Nell Mondy Fellowship / Vessa Notchev Fellowship / Monique Braude Fellowship

Chequita N. Brooks

PhD Student
East Carolina University

The Application of Iron-Oxidizing Bacterial Mats for Benzene Contaminant Remediation:  An Environmental Study

 

The molecules benzene, toluene, ethyl-benzene, and xylene (BTEX) are introduced in groundwater by leaking underground storage tanks. This is an ongoing issue due to the toxicity of BTEX to humans and wildlife. Unfortunately, the BTEX molecules, especially benzene, are recalcitrant and highly mobile in waterways making removal difficult. The removal of benzene has primarily centered on developing methods for aerobic or anaerobic degradation in groundwater; above ground benzene contamination has largely been ignored. Contaminated creeks and streams are dynamic systems due to features such as the oxic-anoxic interface; groundwater benzene bioremediation techniques cannot be readily employed because of the unique oxic conditions. This study proposes to collect microbial community data, along with nutrient and benzene concentrations, from a naturally occurring iron-oxidizing bacterial mat in a benzene-impacted stream in Greenville, NC. Pairing microbial community data with nutrient and contaminant concentration will allow me to determine the in situ benzene remediation potential of iron mat communities at the oxic-anoxic interface. As BTEX is a ubiquitous contaminant, the use of iron mats for the removal of benzene could be implemented in similarly impacted locations, helping to address this national issue.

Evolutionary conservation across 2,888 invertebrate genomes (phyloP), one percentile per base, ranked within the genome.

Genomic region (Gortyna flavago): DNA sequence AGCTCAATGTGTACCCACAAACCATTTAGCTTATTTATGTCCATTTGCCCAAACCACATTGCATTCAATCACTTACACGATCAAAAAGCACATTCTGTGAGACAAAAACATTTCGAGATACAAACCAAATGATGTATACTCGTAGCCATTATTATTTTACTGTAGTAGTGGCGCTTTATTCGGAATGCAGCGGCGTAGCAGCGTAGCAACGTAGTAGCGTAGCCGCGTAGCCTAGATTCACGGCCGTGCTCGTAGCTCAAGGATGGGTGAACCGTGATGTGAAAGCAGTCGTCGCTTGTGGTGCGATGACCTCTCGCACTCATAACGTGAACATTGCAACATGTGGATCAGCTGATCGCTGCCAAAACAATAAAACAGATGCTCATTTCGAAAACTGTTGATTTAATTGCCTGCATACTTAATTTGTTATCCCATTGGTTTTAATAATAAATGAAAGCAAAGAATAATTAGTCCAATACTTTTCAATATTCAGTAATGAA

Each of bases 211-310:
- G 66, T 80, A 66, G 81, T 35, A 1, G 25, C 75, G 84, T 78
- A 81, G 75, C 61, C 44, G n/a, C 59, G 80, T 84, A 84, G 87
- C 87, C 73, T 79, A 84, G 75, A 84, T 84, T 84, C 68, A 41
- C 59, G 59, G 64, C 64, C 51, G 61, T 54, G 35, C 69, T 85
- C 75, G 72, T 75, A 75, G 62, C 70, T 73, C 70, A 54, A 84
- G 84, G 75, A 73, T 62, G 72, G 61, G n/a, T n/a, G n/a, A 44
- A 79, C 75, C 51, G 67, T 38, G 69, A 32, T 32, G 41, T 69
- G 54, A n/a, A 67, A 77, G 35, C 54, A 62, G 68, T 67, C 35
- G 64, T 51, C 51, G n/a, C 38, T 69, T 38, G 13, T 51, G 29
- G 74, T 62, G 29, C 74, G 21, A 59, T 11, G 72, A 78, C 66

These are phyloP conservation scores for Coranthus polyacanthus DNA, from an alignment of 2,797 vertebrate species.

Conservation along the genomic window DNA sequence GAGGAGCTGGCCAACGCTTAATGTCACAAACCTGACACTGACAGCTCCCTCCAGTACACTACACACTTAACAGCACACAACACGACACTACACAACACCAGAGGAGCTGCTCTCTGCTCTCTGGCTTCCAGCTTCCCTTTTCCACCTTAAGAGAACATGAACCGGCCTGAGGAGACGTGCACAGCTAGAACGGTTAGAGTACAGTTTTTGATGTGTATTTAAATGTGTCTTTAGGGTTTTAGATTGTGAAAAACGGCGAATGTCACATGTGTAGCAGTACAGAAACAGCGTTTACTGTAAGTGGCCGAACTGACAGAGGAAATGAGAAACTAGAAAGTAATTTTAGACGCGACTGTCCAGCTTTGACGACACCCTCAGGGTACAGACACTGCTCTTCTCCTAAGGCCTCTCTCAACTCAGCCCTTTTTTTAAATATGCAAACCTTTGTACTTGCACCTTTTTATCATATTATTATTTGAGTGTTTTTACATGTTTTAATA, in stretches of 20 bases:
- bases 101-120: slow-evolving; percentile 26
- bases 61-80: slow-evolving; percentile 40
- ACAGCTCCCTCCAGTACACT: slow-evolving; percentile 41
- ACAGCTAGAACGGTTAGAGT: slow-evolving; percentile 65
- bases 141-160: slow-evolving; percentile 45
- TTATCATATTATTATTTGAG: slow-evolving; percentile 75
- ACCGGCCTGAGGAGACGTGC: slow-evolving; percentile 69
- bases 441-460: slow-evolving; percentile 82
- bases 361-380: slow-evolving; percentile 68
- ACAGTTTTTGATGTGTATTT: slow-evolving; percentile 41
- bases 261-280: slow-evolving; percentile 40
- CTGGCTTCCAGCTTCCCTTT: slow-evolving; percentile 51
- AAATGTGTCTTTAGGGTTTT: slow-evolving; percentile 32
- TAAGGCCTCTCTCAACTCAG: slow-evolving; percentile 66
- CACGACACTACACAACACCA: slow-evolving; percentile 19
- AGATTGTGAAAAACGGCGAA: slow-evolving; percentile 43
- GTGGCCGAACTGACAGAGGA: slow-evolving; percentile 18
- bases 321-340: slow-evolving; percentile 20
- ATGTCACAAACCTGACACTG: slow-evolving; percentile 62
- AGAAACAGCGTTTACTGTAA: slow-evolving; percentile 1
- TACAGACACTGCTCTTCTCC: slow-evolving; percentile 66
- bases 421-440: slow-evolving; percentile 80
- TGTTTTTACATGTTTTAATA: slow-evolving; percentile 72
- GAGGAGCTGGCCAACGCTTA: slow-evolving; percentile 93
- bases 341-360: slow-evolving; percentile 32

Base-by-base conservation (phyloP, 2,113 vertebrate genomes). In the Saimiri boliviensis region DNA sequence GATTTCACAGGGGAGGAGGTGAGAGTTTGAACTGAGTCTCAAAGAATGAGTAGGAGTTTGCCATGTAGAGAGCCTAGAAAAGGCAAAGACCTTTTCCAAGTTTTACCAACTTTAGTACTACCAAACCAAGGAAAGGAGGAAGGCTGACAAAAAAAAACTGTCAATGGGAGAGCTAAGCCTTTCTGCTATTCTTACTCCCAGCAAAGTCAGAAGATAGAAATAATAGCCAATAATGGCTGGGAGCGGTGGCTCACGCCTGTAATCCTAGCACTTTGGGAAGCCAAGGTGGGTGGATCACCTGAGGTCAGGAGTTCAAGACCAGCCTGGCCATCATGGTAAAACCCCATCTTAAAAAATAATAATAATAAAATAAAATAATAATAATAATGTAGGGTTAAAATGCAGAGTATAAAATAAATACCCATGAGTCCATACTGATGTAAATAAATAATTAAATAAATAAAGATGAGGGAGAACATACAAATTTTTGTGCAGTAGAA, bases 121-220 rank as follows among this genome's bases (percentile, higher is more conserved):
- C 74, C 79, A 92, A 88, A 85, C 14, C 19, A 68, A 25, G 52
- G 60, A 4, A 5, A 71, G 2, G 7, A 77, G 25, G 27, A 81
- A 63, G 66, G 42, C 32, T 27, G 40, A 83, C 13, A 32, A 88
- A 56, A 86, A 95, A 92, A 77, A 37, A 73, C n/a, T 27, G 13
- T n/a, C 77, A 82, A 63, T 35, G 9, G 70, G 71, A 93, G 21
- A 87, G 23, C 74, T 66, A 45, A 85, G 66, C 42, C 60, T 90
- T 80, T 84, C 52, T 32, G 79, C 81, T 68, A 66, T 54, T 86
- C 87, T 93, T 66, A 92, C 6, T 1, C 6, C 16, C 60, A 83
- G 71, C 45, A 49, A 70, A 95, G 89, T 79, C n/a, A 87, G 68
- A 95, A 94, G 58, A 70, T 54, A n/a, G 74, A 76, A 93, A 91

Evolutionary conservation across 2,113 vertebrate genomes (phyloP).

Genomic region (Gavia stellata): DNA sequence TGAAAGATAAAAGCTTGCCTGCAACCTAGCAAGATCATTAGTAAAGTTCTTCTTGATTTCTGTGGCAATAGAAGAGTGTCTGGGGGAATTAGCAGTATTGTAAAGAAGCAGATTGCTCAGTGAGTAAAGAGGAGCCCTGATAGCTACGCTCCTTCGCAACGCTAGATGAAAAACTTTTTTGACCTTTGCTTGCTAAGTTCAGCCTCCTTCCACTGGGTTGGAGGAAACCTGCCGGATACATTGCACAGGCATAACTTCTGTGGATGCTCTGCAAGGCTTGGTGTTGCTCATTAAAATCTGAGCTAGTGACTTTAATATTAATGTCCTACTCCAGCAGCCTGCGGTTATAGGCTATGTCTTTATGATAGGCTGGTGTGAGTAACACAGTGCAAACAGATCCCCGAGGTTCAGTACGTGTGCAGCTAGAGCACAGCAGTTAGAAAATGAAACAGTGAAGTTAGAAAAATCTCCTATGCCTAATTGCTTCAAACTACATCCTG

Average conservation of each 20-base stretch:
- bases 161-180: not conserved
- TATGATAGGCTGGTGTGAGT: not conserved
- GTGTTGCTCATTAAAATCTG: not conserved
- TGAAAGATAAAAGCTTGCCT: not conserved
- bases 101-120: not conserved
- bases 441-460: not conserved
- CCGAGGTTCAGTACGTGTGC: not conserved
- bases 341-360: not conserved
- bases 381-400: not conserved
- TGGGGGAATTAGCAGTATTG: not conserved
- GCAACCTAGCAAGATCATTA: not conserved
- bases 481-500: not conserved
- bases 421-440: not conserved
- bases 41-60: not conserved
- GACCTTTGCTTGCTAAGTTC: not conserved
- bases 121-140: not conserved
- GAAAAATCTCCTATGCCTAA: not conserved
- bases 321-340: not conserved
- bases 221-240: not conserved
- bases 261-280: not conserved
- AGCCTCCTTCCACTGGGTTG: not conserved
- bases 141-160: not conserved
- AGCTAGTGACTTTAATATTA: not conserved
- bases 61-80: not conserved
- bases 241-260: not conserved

Nell Mondy Fellowship

Clarice Esch

PhD Student

Michigan State University